Certainly, the underwater body is a wing of a very peculiar shape and thickness distribution, and the aspect ratio is small, but wing theory at least shows that there is no reason to assume that the hydrodynamic CLR should coincide with the geometric one. Various ways to find an approximate position of the hydrodynamic CLR have been proposed. Professor J Gcrritsma suggested a method for fin-keel yachts in which only the keel and rudder are considered. To...

## Keel and Rudder Design

The increase in induced resistance is around 1 for taper ratio deviations of 0.4 from the optimum (as appears from Fig 6.9). Since the induced resistance is only 8 of the total in upwind sailing (and less downwind), according to Fig 5.4, the increase in total resistance due to the too high taper ratio is less than 0.1 . This is certainly compensated for by the stability increase. Thin sections at the root and fat ones at the tip are favourable for several reasons. Most importantly, this lowers...

## Geometry

He hull of a yacht is a complex three-dimensional shape, which cannot be defined by any simple mathematical expression. Gross features of the hull can be described by dimensional quantities such as length, beam and draft, or non-dimensional ones like prismatic coefficient or slenderness (length displacement) ratio. For an accurate definition of the hull the traditional lines drawing is still a common tool, although most professional yacht designers now take advantage of the rapid developments...

## Contents

Preface to the Second Edition - ix 2. Preliminary Considerations 10 Computer aided design of hulls 27 4. Hydrostatics and Stability 30 Transverse and longitudinal stability at small angles 40 Transverse stability at large angles of heel 42 Influence of waves on the righting moment 49 Forces and moments on a sailing yacht 56 Viscous resistance, basic concepts 60 Wave resistance, basic concepts ** 69 Influence of hull shape on wave resistance * 73 6. Keel and Rudder Design 96 Definition of the...

## Introduction

Uring the past 30 years yachting has expanded from being, generally speaking, a minority sport - too expensive for the large majority of people - into a major recreational activity practised by millions all over the world. In the 1960s, many attractive coastal areas were still relatively free from pleasure boats today it can be difficult to find a suitable mooring place for the night. The interest in racing has increased correspondingly at all levels, from dinghy racing to the America's Cup and...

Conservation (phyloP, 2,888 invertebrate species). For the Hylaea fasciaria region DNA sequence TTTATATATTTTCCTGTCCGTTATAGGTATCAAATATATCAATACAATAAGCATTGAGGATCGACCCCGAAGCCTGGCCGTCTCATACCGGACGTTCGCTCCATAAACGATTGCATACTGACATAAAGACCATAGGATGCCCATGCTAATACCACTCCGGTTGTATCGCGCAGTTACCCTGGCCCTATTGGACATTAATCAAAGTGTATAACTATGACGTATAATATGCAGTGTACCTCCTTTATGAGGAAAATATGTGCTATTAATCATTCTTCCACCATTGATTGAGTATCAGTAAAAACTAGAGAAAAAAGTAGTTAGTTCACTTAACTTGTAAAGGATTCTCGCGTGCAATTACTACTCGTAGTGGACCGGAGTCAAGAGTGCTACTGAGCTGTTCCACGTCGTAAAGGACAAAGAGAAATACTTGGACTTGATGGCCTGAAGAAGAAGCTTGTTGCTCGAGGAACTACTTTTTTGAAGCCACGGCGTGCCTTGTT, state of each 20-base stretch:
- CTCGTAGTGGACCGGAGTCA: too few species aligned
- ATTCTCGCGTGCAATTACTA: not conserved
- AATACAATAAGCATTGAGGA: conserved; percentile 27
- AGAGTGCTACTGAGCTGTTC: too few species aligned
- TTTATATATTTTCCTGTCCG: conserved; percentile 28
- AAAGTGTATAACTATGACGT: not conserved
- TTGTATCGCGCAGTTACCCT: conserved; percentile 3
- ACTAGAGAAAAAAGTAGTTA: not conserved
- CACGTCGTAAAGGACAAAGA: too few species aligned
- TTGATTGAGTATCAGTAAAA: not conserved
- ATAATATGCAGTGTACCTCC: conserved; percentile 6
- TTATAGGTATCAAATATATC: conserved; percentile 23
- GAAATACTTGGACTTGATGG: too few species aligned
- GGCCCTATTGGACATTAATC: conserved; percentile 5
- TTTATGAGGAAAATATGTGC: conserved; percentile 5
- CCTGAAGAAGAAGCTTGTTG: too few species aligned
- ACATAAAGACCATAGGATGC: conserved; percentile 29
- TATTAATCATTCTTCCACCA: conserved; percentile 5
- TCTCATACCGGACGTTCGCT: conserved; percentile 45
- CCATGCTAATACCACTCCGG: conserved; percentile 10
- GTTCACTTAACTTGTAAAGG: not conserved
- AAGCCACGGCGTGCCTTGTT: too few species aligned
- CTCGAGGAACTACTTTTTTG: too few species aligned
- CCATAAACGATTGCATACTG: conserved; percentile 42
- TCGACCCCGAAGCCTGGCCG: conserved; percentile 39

## Grimalkin Yacht

Knowing B', the location of the point where the vertical through B' hits the centre plane M can be found, sec Fig 4.12. BM may then be measured from the figure and the remaining formulae for small angles applied. Curve of static The curve of static stability represents the righting moment at varying stability angles of heel. An example of this is given in Fig 4.13. Since the moment differs from the lever arm only with respect to the constant Ag, the vertical scale could equally well represent...

## Hull Construction

Pmast sin lt i tona2 cos a, - sincej ' P 33247 N 12990 N 42038 N 12990 N y os lt - lt -,2- L22 3 -E- L E Young's Modulus i Moment of Inertia for Hull Girder Maximum Bending Moment Mbhu of the hull occurs in the mast area Mbhu Pmast - Lr L2 L 201375 Nm Fig 12.4 Longitudinal rig With regard to the YD-40, with 7.3 tonnes pressure from the mast forces we can use a simplified model to estimate the required hull girder section modulus SMhull . Considering the yacht to be a beam freely-supported at...

## Methodology

Yacht design is an iterative, 'trial and error procedure where the final result has to satisfy certain requirements, specified beforehand. To achieve this the designer has to start with a number of assumptions and work through the design to see if, at the end, it satisfies the requirements. This will most certainly not be the case in the first iteration, so he will have to change some assumptions and repeat the process, normally several times. The sequence of operations is often referred to as...

## Sailboat Gyradius

And the longitudinal centre of buoyancy should be located 3.5 behind midship. Both these requirements are met. The choice of other shape parameters will be discussed in connection with hull statistics in a later section. Heel resistance When the hull heels due to the side force from the sails, two resistance components develop, as explained in the first section of this chapter. The induced resistance is by far the most important one, but it will not be discussed here, since it is mainly caused...

## List Of Symbols

In general, the symbols used in this book are those recommended by the International Towing Tank Conference ITTC . However, in the chapters on scantling determination hull dimensioning and the Nordic Boat Standard rig dimensioning other symbols have been used. This is to simplify the later use of these standards by readers. distance from neutral axis to centre of area mainsail area, or midship section area below designed aspect ratio and change in aspect ratio, respectively sail area main fore...